Napi Friendship Association
Before I share the tale of my volunteer experience with the Napi Friendship Association (through the Muskoka Foundation), it is important to explain how I found myself there…
While planning my Roadtrip with Reason, I connected with Jay & Sharon from Service Driven on Twitter. These two have been journeying across the United States (mostly) since February 1st 2011 - volunteering their time and enjoying as much beer/bacon/bikes as possible. Naturally, our projects had a lot in common. In June of 2011, they were passing through Ontario and stayed the night at my apartment in Bracebridge where we discussed their journey, my upcoming journey and Jay’s (hilarious) fear of moose. A month or so later, they sent me an e-mail about The Muskoka Foundation and the ball got rolling.
The Muskoka Foundation is an organization whose vision is to “to create a network of hundreds of modern day explorers, traveling overland in communities around the world, using their professional skills to do good as they go.” They provide the ‘traveling participants’ with programming framework, tools and support to help carry out activities while on the road. I was sold! Plans were made for September to have me volunteer at the Napi Friendship Association (NFA) in Pincher Creek, Alberta.
I met with Earlene (the Youth Coordinator at NFA) to discuss my volunteering plans for the week and was equal parts nervous and excited. Prior to this experience, I hadn’t had much direct exposure to aboriginal culture and was unsure of how I would be received. No issues here! We decided on a video blogging project for the participants – the plan was to work collectively to create a video about what living in Pincher Creek (or on the Pikkani Reserve) meant to them.
I showed up to the NFA the following day, full of excitement for the project plan that I had created overnight, and was very disappointed to find only 3 participants – very different from the approximated number of 15. I tweaked the program as much as I could and got down to work with the girls…
The plan was to a) Discuss my Roadtrip with Reason thus far & how video blogging played a role; b) Brainstorm ideas about what living in Pincher Creek meant to them, choose 3 main ideas; c) Adventure around Pincher Creek to get both photo and video representation of the main ideas (mountain, prairies & culture); d) Interview girls for additional footage and sound bytes; e) Edit video collaboratively
The following day was deemed ‘editing day’ and I showed up to find no one there. Ouch! It turns out that there was a family wedding and some miscommunication with Earlene – she had forgotten that it was a PA Day, which meant that the girls didn’t have transportation from their home on the Pikkani reserve to Pincher Creek. Regardless of the reason, I was disappointed and felt like I had failed as a volunteer/workshop leader. I spent the rest of my afternoon at the Napi Friendship Association uploading/sorting through the hours of footage and began the editing process. I was about a quarter of the way done when the centre was closing. The completed video was too large for online file sharing, so I had intended on sending it to the girls via snail mail. Unfortunately, the video didn’t make it to the girls before the theft my laptop. Another project lost!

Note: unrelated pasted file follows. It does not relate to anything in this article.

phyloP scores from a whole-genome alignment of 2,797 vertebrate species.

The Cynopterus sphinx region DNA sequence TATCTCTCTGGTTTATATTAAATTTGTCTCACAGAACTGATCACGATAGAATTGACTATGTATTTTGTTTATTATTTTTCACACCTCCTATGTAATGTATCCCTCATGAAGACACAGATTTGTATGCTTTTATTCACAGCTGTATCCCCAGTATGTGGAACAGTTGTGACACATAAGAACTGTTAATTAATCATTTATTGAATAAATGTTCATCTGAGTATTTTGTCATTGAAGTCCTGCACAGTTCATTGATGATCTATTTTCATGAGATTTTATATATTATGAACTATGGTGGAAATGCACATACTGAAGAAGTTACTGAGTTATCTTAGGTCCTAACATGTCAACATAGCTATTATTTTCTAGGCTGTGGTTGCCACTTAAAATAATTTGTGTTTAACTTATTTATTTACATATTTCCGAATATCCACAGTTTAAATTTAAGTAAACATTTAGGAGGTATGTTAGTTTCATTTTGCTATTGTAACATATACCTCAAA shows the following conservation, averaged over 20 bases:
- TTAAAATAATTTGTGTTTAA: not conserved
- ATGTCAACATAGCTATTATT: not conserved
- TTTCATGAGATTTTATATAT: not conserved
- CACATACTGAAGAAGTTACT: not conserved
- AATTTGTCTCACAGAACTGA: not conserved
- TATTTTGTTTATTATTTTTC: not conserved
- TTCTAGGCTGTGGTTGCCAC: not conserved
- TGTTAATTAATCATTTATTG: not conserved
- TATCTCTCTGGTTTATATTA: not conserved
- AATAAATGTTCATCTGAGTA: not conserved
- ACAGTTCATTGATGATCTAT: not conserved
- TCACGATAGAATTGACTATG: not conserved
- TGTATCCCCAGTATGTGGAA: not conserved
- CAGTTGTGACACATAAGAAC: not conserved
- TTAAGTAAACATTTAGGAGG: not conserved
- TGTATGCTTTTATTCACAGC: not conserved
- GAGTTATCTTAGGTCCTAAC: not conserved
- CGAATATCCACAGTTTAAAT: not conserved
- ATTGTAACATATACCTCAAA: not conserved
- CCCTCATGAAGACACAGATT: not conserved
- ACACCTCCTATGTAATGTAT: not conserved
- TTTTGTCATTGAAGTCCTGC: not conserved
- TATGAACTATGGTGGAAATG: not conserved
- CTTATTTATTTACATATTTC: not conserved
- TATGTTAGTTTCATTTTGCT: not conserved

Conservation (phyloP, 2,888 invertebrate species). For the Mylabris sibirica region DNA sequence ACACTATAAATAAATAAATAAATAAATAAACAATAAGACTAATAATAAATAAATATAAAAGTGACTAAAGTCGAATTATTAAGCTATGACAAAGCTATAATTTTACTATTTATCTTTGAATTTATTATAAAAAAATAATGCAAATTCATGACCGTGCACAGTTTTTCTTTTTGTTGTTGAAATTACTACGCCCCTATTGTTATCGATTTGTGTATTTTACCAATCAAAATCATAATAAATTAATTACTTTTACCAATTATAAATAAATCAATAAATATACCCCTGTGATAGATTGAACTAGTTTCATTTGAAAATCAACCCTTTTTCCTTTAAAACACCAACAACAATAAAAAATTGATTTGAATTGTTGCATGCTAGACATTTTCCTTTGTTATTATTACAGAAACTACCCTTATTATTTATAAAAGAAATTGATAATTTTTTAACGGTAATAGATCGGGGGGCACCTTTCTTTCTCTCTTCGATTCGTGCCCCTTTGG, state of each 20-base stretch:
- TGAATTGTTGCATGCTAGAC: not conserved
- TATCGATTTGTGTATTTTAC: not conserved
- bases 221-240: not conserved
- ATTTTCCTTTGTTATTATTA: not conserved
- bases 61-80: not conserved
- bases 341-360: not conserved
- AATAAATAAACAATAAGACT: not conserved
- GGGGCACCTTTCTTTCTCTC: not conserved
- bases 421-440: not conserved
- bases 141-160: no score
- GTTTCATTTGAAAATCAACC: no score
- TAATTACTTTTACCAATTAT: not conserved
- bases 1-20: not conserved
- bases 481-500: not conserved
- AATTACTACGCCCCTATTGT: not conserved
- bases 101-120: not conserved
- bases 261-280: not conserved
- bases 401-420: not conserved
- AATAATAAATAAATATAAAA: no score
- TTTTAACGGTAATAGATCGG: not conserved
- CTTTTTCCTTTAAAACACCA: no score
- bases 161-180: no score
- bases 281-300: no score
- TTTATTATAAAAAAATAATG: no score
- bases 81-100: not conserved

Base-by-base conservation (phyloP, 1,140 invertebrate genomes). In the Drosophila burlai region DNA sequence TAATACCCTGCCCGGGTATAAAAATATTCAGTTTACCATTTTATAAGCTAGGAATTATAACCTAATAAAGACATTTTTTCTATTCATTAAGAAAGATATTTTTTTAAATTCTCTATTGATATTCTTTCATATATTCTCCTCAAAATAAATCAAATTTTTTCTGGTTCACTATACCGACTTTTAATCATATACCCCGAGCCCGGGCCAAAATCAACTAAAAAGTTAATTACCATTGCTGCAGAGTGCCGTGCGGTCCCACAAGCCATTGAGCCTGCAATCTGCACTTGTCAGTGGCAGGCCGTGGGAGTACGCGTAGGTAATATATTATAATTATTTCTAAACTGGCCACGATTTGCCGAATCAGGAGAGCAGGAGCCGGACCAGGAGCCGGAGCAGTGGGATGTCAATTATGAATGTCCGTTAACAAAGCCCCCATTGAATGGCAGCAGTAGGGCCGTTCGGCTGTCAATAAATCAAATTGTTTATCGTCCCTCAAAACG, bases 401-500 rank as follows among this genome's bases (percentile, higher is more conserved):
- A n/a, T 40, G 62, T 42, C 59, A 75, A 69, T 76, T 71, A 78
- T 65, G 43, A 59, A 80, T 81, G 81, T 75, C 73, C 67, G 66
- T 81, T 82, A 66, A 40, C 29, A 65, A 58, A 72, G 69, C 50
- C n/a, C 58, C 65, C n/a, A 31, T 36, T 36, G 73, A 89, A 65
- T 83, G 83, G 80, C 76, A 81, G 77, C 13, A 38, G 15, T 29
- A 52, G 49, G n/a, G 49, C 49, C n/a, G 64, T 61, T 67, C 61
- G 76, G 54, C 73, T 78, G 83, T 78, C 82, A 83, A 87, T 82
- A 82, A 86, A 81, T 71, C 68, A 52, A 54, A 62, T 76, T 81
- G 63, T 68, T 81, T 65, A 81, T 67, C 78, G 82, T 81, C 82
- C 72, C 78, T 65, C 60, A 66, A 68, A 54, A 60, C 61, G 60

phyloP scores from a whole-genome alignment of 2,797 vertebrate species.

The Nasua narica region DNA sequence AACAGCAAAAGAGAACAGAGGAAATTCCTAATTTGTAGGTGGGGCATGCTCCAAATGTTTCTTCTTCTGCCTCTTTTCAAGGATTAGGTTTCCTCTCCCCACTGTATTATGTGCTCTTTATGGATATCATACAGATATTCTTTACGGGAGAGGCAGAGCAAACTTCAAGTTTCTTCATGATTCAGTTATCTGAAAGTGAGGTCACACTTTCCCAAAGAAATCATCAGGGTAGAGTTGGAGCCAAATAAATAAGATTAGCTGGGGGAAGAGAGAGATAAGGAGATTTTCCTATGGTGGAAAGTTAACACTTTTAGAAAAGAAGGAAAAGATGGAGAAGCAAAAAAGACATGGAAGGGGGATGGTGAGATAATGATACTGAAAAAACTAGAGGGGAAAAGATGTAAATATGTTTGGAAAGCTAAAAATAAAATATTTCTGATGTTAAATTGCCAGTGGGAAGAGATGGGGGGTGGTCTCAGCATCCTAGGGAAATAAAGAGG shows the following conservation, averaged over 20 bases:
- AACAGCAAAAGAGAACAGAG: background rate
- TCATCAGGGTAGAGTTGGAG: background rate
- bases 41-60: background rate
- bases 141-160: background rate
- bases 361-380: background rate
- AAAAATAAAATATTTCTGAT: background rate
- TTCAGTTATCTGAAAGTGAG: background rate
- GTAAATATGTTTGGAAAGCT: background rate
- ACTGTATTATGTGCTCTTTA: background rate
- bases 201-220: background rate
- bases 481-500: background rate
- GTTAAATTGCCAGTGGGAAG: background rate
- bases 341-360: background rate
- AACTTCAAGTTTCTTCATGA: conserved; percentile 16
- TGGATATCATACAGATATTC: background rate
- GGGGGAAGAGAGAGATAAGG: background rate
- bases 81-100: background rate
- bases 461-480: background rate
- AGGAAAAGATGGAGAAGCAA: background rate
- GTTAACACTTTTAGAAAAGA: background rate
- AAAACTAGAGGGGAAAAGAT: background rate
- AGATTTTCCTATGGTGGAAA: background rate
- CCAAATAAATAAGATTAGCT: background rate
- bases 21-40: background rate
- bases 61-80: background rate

Although my experience at the NFA was not ideal or perfect, it still was put on the “meaningful memories” and “what I wouldn’t have done before” lists. I learned so much about Aboriginal culture (something I am very interested in) and was shown so much kindness by the staff, particularly Earlene who lent me her couch for those nights.
I wish that I could’ve shared more experiences with more participants, taught them more about the uses of vlogging/social media and had more of an affect, but what can you do? Earlene kindly reminded me that by sharing my own roadtrip journey with the girls, I was positively influencing them and showing them that their dreams are achievable. I don’t know if that is actually the case, but it felt good to hear at the time.
I am so grateful to the Muskoka Foundation for organizing this experience for me. I am absolutely in love with the actions they are taking, and what they are promoting through their organization. I look forward to using their services on one of my future adventures!
“Go into the world and do well,
but more importantly,
go into the world and do good!”
Yes, yes, yes!
For more information on The Muskoka Foundation, go to their website HERE. You can also purchase a 2012 Nature Calendar, full of beautiful photographs taken by youth in their volunteers’ workshops. 100% of the sales (above costs) go back to the host communities and their youth.